"Google knows more about you than your mother."
Kevin Bankston, senior staff attorney at the Electronic Frontier Foundation, recently made that statement to this reporter. A few years ago, it might have sounded far-fetched. But if you're one of the growing number of people who are using more and more products in Google's ever-expanding stable (at last count, I was using a dozen), you might wonder if Bankston isn't onto something.
It's easy to understand why privacy advocates and policymakers are sounding alarms about online privacy in general -- and singling out Google in particular. If you use Google's search engine, Google knows what you searched for as well as your activity on partner Web sites that use its ad services. If you use the Chrome browser, it may know every Web site you've typed into the address bar, or "Omnibox."
It may have all of your e-mail (Gmail), your appointments (Google Calendar) and even your last known location (Google Latitude). It may know what you're watching (YouTube) and whom you are calling. It may have transcripts of your telephone messages (Google Voice).
It may hold your photos in Picasa Web Albums, which includes face-recognition technology that can automatically identify you and your friends in new photos. And through Google Books, it may know what books you've read, what you annotated and how long you spent reading.
Technically, of course, Google doesn't know anything about you. But it stores tremendous amounts of data about you and your activities on its servers, from the content you create to the searches you perform, the Web sites you visit and the ads you click.
Google, says Bankston, "is expecting consumers to trust it with the closest thing to a printout of their brain that has ever existed."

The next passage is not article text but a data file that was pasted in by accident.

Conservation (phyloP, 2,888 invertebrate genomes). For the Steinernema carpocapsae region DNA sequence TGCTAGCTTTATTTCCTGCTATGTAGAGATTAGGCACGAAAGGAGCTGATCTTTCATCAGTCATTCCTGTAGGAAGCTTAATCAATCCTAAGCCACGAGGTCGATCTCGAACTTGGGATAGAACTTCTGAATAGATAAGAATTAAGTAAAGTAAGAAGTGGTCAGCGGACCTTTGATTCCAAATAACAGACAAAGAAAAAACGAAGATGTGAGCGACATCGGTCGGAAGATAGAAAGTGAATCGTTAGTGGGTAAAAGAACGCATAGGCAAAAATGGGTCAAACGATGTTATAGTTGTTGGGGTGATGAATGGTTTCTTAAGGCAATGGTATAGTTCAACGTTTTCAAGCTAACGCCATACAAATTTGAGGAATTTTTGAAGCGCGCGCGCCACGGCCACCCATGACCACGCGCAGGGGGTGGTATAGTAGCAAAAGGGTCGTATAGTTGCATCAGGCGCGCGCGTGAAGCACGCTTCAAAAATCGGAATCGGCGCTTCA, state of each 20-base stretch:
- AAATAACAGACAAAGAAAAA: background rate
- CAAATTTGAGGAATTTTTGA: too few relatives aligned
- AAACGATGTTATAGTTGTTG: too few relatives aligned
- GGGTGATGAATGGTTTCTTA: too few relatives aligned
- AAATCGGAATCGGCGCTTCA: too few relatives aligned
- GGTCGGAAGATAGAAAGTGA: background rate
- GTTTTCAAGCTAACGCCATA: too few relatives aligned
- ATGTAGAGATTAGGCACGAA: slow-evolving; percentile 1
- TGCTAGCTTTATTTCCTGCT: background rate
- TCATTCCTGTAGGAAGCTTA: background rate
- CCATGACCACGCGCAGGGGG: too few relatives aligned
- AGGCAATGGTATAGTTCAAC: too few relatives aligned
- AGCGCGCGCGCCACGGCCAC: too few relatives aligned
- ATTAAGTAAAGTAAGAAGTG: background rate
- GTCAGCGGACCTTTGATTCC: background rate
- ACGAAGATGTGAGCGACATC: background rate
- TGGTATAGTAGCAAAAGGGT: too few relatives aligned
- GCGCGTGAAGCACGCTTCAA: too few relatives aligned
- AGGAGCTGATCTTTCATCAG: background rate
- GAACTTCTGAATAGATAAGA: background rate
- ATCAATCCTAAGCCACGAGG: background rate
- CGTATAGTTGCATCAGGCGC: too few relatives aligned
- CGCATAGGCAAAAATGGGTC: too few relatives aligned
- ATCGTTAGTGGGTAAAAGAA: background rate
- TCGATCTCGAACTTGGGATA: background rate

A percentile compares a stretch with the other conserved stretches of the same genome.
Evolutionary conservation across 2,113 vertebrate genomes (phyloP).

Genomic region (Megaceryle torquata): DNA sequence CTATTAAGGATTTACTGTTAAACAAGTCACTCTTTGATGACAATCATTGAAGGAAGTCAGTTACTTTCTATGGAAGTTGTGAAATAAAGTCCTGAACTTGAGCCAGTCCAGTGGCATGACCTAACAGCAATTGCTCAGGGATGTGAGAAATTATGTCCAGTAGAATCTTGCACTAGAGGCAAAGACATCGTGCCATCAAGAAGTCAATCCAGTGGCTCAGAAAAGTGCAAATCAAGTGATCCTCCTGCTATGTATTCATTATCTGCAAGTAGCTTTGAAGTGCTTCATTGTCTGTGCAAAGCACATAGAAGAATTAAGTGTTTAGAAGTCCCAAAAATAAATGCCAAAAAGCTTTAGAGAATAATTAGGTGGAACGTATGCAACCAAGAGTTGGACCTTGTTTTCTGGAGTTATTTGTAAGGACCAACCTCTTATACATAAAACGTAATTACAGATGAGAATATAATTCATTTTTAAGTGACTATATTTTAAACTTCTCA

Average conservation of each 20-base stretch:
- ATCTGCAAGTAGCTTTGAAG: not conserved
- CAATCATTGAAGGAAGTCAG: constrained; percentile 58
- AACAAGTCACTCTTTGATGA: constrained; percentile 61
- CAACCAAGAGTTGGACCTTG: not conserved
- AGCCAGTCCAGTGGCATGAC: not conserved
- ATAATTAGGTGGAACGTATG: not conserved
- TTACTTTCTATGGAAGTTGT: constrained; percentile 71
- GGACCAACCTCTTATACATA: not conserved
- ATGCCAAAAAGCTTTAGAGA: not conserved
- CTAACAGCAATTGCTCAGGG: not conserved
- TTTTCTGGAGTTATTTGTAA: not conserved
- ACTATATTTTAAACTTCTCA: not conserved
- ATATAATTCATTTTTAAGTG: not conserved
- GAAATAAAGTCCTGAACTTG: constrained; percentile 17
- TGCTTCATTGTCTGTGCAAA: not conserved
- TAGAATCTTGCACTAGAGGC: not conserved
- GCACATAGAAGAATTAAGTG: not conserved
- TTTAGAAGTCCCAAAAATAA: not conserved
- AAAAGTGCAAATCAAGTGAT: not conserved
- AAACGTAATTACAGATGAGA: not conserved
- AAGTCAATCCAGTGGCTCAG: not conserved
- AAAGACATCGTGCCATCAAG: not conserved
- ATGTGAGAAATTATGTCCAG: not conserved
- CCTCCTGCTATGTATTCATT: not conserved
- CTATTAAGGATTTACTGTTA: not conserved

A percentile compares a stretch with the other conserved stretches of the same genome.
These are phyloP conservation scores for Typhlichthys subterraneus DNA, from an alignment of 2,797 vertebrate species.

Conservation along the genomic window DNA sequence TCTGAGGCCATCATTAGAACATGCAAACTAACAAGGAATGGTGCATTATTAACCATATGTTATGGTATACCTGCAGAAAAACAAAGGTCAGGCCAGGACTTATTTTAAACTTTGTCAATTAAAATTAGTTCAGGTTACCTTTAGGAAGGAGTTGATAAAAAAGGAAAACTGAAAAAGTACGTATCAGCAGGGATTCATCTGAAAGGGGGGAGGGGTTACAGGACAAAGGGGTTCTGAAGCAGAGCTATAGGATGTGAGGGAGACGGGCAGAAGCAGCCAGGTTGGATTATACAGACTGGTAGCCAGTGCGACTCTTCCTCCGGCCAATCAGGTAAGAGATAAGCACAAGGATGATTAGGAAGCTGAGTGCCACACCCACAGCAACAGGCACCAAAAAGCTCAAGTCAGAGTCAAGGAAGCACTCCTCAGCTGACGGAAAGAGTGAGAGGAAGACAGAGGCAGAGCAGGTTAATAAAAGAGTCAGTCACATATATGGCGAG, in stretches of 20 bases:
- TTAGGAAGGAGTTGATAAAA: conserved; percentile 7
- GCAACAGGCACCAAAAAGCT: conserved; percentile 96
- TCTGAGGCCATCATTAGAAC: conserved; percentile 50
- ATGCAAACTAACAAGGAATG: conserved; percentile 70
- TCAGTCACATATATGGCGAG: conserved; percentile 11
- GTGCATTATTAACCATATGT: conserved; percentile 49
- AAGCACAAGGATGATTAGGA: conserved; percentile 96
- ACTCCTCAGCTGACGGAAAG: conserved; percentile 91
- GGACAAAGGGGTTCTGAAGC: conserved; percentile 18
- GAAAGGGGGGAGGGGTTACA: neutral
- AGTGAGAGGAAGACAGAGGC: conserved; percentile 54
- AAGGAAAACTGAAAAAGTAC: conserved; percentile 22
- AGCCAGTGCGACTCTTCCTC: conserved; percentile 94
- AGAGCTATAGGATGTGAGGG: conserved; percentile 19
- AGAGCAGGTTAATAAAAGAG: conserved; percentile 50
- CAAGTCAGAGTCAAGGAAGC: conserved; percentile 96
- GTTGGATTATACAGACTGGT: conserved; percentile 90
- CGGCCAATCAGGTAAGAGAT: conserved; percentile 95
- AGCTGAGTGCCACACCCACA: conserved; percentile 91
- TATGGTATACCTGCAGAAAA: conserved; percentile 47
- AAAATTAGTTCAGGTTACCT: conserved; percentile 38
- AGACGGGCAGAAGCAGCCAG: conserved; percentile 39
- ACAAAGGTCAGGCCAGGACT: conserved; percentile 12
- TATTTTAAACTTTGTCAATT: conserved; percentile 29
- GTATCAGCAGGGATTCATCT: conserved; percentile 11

How Google uses personal information is guided by three "bedrock principles," says Peter Fleischer, the company's global privacy counsel. "We don't sell it. We don't collect it without permission. We don't use it to serve ads without permission." But what constitutes "personal information" has not been universally agreed upon.
Google isn't the only company to follow this business model. "Online tools really aren't free. We pay for them with micropayments of personal information," says Greg Conti, a professor at the U.S. Military Academy at West Point and author of the book Googling Security: How Much Does Google Know About You? But Google may have the biggest collection of data about individuals, the content they create and what they do online.
It is the breathtaking scope of data under Google's control, generated by an expanding list of products and services, that has put the company at the center of the online privacy debate. According to Pam Dixon, executive director at the World Privacy Forum, "No company has ever had this much consumer data" -- an assertion that Google disputes.
Opacity vs. transparency
Critics say Google has been too vague in explaining how it uses the data it collects, how it shares information among its services and with its advertisers, how it protects that data from litigators and government investigators, and how long it retains that data before deleting or "anonymizing" it so that it can't be tracked back to individual users.
"Because of Google's opacity as to how it is using that data, and a lack of fundamental information rights [that] users have, [privacy] becomes a very thorny question," says Dixon.
Google, however, contends that the concerns about opacity and the scope of data it collects are overblown. "I do push back on this notion that what we have is a greater privacy risk to users," says Mike Yang, product counsel in Google's legal department. Google, he says, gives users plenty of transparency and control. "There's this notion that an account has a lot more information than is visible to you, but that tends not to be the case. In most of the products, the information we have about you is visible to you within the service."